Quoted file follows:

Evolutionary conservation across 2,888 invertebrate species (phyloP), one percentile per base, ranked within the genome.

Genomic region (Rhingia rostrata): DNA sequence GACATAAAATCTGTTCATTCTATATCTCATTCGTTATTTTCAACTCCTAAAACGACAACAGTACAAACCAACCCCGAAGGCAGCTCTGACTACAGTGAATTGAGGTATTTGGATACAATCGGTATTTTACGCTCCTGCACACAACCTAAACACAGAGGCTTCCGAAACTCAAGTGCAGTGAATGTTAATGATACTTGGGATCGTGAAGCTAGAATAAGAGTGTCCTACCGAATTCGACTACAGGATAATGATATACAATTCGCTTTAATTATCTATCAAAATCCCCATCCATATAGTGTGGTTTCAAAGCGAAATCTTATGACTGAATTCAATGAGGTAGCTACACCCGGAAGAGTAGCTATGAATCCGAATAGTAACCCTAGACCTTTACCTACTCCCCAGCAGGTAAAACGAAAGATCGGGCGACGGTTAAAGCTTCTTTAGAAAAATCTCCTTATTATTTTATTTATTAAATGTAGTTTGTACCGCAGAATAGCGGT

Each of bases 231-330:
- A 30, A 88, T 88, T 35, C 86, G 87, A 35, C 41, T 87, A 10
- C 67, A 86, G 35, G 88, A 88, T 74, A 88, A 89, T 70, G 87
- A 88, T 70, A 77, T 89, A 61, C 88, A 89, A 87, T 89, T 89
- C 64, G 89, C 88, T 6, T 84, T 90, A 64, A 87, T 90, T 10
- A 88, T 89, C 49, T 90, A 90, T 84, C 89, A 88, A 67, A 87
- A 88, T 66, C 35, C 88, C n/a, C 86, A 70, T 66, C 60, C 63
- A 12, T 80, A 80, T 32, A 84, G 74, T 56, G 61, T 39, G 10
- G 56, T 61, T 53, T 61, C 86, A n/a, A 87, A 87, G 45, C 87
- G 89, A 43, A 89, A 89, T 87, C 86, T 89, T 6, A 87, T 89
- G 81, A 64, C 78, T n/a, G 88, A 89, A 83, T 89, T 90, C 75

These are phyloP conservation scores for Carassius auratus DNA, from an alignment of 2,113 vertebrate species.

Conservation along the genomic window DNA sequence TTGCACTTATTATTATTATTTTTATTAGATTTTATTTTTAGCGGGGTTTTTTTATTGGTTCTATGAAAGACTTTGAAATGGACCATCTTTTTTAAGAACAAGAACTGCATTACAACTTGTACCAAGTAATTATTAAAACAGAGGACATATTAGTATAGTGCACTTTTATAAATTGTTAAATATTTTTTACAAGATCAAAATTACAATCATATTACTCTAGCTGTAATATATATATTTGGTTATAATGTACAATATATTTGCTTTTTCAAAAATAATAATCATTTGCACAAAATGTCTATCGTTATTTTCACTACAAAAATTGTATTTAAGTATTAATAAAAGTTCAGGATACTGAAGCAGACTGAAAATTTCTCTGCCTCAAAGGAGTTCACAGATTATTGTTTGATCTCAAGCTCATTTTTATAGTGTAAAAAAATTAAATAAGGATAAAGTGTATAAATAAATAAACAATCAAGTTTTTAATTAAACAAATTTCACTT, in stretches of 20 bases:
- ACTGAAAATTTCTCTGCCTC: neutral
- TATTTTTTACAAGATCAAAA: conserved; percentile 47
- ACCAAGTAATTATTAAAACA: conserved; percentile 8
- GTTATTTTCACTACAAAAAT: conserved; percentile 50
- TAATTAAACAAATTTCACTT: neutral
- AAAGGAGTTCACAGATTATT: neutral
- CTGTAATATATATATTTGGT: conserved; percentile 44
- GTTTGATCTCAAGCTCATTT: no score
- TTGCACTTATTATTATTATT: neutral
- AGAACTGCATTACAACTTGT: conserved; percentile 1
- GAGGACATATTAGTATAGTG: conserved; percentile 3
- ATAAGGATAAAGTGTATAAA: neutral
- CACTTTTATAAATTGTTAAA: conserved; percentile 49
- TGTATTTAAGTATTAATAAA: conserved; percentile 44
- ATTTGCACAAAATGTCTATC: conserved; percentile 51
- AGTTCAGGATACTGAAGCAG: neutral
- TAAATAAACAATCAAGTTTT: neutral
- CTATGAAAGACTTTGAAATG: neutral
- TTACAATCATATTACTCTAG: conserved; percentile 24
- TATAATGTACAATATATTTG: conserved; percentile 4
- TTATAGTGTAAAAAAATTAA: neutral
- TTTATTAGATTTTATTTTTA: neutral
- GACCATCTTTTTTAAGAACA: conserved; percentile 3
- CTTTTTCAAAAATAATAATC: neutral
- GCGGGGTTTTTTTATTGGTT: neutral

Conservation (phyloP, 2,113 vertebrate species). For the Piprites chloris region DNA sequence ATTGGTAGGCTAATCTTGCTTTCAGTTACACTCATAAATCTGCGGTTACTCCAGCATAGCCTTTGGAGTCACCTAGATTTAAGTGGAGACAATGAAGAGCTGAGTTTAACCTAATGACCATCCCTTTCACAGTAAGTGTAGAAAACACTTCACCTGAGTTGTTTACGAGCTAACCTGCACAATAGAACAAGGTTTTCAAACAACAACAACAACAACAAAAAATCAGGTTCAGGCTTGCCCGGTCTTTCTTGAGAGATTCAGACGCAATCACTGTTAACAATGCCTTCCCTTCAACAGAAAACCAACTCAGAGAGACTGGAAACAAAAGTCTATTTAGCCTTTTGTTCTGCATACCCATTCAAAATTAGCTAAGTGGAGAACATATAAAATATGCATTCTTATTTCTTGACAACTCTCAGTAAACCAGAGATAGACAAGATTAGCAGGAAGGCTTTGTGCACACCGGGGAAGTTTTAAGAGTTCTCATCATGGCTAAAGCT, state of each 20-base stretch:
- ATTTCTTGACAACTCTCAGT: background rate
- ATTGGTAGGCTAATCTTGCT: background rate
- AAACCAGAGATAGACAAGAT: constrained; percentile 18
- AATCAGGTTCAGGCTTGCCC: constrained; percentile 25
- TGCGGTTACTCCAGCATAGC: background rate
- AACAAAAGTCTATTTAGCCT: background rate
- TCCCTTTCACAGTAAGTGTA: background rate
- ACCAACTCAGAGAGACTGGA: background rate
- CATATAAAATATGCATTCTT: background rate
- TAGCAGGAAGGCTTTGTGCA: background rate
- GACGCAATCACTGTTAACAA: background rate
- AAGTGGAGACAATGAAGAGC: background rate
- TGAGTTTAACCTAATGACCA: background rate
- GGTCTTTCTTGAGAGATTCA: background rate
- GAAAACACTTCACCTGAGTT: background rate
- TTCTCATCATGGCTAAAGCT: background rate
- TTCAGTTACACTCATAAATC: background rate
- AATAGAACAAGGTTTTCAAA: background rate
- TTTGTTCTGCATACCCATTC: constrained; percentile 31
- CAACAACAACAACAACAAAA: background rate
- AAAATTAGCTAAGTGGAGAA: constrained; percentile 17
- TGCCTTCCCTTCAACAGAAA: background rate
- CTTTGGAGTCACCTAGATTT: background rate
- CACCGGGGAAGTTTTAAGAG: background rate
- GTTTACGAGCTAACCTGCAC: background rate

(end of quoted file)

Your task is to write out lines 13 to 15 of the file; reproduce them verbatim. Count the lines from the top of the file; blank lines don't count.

- G 81, A 64, C 78, T n/a, G 88, A 89, A 83, T 89, T 90, C 75

These are phyloP conservation scores for Carassius auratus DNA, from an alignment of 2,113 vertebrate species.

Conservation along the genomic window DNA sequence TTGCACTTATTATTATTATTTTTATTAGATTTTATTTTTAGCGGGGTTTTTTTATTGGTTCTATGAAAGACTTTGAAATGGACCATCTTTTTTAAGAACAAGAACTGCATTACAACTTGTACCAAGTAATTATTAAAACAGAGGACATATTAGTATAGTGCACTTTTATAAATTGTTAAATATTTTTTACAAGATCAAAATTACAATCATATTACTCTAGCTGTAATATATATATTTGGTTATAATGTACAATATATTTGCTTTTTCAAAAATAATAATCATTTGCACAAAATGTCTATCGTTATTTTCACTACAAAAATTGTATTTAAGTATTAATAAAAGTTCAGGATACTGAAGCAGACTGAAAATTTCTCTGCCTCAAAGGAGTTCACAGATTATTGTTTGATCTCAAGCTCATTTTTATAGTGTAAAAAAATTAAATAAGGATAAAGTGTATAAATAAATAAACAATCAAGTTTTTAATTAAACAAATTTCACTT, in stretches of 20 bases: